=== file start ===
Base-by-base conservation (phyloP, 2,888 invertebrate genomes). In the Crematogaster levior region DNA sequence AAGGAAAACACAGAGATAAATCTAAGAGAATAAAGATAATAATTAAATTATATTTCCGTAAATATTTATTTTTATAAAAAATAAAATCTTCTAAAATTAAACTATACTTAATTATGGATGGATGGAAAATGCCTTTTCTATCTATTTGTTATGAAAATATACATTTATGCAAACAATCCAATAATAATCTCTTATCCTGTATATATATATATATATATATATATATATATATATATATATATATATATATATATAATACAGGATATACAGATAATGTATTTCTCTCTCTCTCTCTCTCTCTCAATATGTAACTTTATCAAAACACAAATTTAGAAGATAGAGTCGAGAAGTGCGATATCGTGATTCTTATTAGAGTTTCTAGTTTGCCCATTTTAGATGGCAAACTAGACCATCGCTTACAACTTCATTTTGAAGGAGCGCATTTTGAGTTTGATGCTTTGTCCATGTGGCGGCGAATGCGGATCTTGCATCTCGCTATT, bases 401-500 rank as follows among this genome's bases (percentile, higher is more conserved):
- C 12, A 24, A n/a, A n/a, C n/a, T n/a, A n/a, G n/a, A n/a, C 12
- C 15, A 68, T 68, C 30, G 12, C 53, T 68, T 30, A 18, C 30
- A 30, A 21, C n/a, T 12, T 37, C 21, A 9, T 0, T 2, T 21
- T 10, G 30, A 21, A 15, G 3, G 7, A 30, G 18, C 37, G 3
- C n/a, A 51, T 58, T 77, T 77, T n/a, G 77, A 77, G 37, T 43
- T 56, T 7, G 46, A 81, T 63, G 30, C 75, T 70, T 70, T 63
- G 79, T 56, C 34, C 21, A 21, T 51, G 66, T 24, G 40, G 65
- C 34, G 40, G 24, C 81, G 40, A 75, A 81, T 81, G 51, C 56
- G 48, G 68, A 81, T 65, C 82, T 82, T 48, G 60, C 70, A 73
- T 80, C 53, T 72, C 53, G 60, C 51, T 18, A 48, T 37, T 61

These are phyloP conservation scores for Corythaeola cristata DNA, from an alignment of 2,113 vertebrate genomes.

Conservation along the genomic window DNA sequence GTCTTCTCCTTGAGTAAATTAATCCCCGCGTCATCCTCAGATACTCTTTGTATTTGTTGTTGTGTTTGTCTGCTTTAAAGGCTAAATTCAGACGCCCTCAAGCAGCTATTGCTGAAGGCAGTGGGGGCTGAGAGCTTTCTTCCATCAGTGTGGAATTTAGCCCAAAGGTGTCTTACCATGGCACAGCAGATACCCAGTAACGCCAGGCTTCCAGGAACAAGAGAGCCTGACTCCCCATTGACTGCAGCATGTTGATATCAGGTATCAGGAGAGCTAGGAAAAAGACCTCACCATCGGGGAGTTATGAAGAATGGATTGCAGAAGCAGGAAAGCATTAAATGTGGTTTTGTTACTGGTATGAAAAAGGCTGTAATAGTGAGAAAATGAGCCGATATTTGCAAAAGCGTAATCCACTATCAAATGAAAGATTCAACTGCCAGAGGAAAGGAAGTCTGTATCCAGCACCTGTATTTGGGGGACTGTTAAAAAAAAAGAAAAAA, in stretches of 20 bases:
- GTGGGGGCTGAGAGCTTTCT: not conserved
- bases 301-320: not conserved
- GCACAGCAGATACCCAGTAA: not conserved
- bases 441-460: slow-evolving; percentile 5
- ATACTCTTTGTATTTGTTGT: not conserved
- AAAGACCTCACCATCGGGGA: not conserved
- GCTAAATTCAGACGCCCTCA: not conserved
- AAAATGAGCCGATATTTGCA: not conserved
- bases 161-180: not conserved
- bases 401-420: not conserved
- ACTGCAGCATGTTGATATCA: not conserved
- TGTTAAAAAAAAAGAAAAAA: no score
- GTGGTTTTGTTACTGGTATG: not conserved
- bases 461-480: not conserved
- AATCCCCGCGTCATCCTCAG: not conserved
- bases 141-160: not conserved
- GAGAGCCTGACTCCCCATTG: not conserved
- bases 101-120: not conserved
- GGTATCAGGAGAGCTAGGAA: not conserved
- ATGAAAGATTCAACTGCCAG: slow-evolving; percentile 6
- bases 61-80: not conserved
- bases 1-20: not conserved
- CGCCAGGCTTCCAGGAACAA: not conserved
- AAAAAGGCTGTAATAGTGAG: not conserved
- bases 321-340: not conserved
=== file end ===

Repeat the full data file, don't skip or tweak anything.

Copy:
Base-by-base conservation (phyloP, 2,888 invertebrate genomes). In the Crematogaster levior region DNA sequence AAGGAAAACACAGAGATAAATCTAAGAGAATAAAGATAATAATTAAATTATATTTCCGTAAATATTTATTTTTATAAAAAATAAAATCTTCTAAAATTAAACTATACTTAATTATGGATGGATGGAAAATGCCTTTTCTATCTATTTGTTATGAAAATATACATTTATGCAAACAATCCAATAATAATCTCTTATCCTGTATATATATATATATATATATATATATATATATATATATATATATATATATATATAATACAGGATATACAGATAATGTATTTCTCTCTCTCTCTCTCTCTCTCAATATGTAACTTTATCAAAACACAAATTTAGAAGATAGAGTCGAGAAGTGCGATATCGTGATTCTTATTAGAGTTTCTAGTTTGCCCATTTTAGATGGCAAACTAGACCATCGCTTACAACTTCATTTTGAAGGAGCGCATTTTGAGTTTGATGCTTTGTCCATGTGGCGGCGAATGCGGATCTTGCATCTCGCTATT, bases 401-500 rank as follows among this genome's bases (percentile, higher is more conserved):
- C 12, A 24, A n/a, A n/a, C n/a, T n/a, A n/a, G n/a, A n/a, C 12
- C 15, A 68, T 68, C 30, G 12, C 53, T 68, T 30, A 18, C 30
- A 30, A 21, C n/a, T 12, T 37, C 21, A 9, T 0, T 2, T 21
- T 10, G 30, A 21, A 15, G 3, G 7, A 30, G 18, C 37, G 3
- C n/a, A 51, T 58, T 77, T 77, T n/a, G 77, A 77, G 37, T 43
- T 56, T 7, G 46, A 81, T 63, G 30, C 75, T 70, T 70, T 63
- G 79, T 56, C 34, C 21, A 21, T 51, G 66, T 24, G 40, G 65
- C 34, G 40, G 24, C 81, G 40, A 75, A 81, T 81, G 51, C 56
- G 48, G 68, A 81, T 65, C 82, T 82, T 48, G 60, C 70, A 73
- T 80, C 53, T 72, C 53, G 60, C 51, T 18, A 48, T 37, T 61

These are phyloP conservation scores for Corythaeola cristata DNA, from an alignment of 2,113 vertebrate genomes.

Conservation along the genomic window DNA sequence GTCTTCTCCTTGAGTAAATTAATCCCCGCGTCATCCTCAGATACTCTTTGTATTTGTTGTTGTGTTTGTCTGCTTTAAAGGCTAAATTCAGACGCCCTCAAGCAGCTATTGCTGAAGGCAGTGGGGGCTGAGAGCTTTCTTCCATCAGTGTGGAATTTAGCCCAAAGGTGTCTTACCATGGCACAGCAGATACCCAGTAACGCCAGGCTTCCAGGAACAAGAGAGCCTGACTCCCCATTGACTGCAGCATGTTGATATCAGGTATCAGGAGAGCTAGGAAAAAGACCTCACCATCGGGGAGTTATGAAGAATGGATTGCAGAAGCAGGAAAGCATTAAATGTGGTTTTGTTACTGGTATGAAAAAGGCTGTAATAGTGAGAAAATGAGCCGATATTTGCAAAAGCGTAATCCACTATCAAATGAAAGATTCAACTGCCAGAGGAAAGGAAGTCTGTATCCAGCACCTGTATTTGGGGGACTGTTAAAAAAAAAGAAAAAA, in stretches of 20 bases:
- GTGGGGGCTGAGAGCTTTCT: not conserved
- bases 301-320: not conserved
- GCACAGCAGATACCCAGTAA: not conserved
- bases 441-460: slow-evolving; percentile 5
- ATACTCTTTGTATTTGTTGT: not conserved
- AAAGACCTCACCATCGGGGA: not conserved
- GCTAAATTCAGACGCCCTCA: not conserved
- AAAATGAGCCGATATTTGCA: not conserved
- bases 161-180: not conserved
- bases 401-420: not conserved
- ACTGCAGCATGTTGATATCA: not conserved
- TGTTAAAAAAAAAGAAAAAA: no score
- GTGGTTTTGTTACTGGTATG: not conserved
- bases 461-480: not conserved
- AATCCCCGCGTCATCCTCAG: not conserved
- bases 141-160: not conserved
- GAGAGCCTGACTCCCCATTG: not conserved
- bases 101-120: not conserved
- GGTATCAGGAGAGCTAGGAA: not conserved
- ATGAAAGATTCAACTGCCAG: slow-evolving; percentile 6
- bases 61-80: not conserved
- bases 1-20: not conserved
- CGCCAGGCTTCCAGGAACAA: not conserved
- AAAAAGGCTGTAATAGTGAG: not conserved
- bases 321-340: not conserved